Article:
Seaweeds are a primary source of hydrocolloids, which can be processed into various food additives, cosmetics, and pharmaceuticals. The inability of current commercial seaweed farming projects to meet industrial demands is underscored by a plethora of challenges, which include the lack of high-quality germplasm with the desired cultural characteristics. This chapter describes the current trends in commercial seaweed production and the potential technological advances in production methods and genetic selection strategies, which can be applied to raise the productivity of seaweed farms. Molecular markers have become increasingly relevant to the selection of a diverse range of wild varieties for domestication, and this augurs well for strain identification. The development of high-density linkage maps based on molecular markers offers an avenue for the implementation of molecular breeding strategies based on quantitative trait loci (QTLs). Concurrently, productivity of existing varieties can be enhanced by the analysis of exogenous factors known to affect the growth and survival of tissue-cultured seedlings. The application of photobioreactors for tissue culture is another important development, which will be digressed upon. In addition to this, quality control which focuses on the comparison of chemical and physical qualities of the tissue-cultured and conventional cultivated seaweeds will become increasingly relevant to the development of industry standards for sustainable seaweed production to fulfill the increasing demands of seaweed-related industries.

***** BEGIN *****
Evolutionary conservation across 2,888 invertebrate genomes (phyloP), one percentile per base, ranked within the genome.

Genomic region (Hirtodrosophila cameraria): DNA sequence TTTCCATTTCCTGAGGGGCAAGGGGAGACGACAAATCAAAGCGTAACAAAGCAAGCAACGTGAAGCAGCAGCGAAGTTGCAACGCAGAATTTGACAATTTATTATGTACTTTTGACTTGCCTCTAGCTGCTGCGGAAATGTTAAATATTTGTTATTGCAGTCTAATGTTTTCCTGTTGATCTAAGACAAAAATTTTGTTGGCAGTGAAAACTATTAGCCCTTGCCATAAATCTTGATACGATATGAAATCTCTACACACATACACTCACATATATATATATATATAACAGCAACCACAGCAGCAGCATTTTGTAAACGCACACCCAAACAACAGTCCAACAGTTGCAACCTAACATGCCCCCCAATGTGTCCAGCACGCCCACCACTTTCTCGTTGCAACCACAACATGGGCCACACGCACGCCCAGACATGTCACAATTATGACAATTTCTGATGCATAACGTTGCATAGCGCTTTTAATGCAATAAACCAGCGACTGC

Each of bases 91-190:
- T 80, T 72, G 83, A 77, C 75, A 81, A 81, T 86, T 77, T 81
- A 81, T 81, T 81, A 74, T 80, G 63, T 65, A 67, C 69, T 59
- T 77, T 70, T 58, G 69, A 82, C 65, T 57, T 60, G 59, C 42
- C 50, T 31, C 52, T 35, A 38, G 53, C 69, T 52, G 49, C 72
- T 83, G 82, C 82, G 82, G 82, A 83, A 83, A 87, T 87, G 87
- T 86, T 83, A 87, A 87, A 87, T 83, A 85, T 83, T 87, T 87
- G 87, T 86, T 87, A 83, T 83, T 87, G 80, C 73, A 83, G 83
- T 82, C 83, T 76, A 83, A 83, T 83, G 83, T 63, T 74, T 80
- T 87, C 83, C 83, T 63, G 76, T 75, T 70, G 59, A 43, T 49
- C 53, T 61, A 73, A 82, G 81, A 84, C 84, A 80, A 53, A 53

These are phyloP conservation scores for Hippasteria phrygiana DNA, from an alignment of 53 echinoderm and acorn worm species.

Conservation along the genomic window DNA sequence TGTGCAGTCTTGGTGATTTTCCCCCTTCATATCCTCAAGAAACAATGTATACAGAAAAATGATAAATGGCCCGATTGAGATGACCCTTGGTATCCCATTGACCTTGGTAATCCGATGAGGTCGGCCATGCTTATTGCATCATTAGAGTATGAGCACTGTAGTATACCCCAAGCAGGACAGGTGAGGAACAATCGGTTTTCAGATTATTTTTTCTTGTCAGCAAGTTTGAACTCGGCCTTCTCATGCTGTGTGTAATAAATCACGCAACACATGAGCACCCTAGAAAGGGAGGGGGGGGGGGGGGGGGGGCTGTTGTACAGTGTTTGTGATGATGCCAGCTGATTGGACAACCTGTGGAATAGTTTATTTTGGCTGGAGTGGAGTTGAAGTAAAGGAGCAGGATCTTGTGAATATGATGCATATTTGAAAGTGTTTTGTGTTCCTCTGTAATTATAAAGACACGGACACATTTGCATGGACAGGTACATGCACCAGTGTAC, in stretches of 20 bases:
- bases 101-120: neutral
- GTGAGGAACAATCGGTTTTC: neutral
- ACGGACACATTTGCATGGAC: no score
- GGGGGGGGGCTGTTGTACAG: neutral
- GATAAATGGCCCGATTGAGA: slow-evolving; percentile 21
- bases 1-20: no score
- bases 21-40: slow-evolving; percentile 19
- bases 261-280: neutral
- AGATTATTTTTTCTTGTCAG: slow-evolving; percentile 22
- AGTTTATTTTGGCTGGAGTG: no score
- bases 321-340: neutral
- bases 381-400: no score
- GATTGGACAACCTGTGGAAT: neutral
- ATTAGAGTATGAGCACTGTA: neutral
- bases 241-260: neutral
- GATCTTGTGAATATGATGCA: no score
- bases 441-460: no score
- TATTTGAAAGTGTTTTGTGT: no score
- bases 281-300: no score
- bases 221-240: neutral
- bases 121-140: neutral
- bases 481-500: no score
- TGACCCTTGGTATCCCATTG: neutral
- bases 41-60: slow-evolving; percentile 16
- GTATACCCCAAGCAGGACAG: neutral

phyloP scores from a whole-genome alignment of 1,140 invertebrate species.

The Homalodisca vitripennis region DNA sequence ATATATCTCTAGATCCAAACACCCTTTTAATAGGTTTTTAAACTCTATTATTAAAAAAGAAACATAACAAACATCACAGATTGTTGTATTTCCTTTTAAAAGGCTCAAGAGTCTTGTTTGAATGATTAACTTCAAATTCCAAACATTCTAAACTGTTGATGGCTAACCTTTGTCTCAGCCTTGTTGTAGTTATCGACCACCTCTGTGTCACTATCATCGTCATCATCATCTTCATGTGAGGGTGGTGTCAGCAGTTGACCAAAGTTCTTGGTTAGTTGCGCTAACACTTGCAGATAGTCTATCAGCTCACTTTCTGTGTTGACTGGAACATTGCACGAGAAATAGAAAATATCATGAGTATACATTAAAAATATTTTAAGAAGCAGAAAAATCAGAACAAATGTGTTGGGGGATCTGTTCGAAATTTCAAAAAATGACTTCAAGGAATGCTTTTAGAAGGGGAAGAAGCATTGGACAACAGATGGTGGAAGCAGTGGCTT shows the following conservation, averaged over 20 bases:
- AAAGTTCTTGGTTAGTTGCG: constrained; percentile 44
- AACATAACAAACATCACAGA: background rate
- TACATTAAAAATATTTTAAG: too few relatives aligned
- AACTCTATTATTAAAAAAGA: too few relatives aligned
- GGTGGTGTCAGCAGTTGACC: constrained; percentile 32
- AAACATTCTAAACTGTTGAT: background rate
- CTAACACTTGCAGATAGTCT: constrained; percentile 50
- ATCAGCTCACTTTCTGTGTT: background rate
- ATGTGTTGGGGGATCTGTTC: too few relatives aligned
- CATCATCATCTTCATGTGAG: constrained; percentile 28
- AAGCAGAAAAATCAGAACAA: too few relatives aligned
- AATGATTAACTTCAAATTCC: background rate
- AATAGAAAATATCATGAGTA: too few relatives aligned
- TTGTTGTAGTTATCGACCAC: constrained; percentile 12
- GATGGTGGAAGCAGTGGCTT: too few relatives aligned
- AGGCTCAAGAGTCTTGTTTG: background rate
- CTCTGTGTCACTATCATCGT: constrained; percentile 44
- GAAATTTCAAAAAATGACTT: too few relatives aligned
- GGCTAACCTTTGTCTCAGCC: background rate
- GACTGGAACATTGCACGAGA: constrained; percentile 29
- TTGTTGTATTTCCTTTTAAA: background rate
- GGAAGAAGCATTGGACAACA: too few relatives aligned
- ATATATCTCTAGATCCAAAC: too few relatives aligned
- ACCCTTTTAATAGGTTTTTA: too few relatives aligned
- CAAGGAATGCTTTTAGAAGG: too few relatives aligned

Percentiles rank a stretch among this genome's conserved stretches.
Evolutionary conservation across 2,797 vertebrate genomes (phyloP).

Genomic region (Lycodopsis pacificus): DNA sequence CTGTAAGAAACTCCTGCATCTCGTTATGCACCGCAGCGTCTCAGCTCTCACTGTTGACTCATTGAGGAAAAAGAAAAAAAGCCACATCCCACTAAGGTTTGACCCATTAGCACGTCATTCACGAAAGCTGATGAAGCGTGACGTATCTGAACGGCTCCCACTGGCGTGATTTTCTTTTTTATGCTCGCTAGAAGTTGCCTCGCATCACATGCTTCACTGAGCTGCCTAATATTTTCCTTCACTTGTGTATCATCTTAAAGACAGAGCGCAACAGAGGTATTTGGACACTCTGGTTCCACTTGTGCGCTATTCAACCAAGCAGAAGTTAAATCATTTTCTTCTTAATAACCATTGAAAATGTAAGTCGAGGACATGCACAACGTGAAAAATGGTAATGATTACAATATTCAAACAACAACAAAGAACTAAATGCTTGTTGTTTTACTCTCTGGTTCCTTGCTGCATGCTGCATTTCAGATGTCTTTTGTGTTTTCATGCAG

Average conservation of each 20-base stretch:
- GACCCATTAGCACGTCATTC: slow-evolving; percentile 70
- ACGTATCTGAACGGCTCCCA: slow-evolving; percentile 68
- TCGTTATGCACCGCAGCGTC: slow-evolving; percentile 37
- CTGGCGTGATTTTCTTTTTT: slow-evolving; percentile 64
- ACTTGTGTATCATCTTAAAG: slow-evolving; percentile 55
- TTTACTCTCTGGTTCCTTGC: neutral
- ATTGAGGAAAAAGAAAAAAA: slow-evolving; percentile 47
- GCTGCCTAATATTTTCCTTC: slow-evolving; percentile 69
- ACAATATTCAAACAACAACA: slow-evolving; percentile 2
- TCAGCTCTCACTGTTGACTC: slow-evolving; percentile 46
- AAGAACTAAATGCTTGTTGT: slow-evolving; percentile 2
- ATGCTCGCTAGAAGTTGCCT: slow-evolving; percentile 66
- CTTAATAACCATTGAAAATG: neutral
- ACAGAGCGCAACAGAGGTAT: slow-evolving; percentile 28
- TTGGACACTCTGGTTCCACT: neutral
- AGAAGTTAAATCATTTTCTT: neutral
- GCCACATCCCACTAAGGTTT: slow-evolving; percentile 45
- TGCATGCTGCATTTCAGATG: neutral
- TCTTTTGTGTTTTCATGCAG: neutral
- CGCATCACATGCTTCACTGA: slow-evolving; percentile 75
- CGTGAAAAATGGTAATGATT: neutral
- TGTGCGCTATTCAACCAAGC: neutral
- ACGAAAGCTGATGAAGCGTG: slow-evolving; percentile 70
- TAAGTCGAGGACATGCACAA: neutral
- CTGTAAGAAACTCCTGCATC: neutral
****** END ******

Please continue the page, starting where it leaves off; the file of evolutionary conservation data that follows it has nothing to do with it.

Part of the book: Algae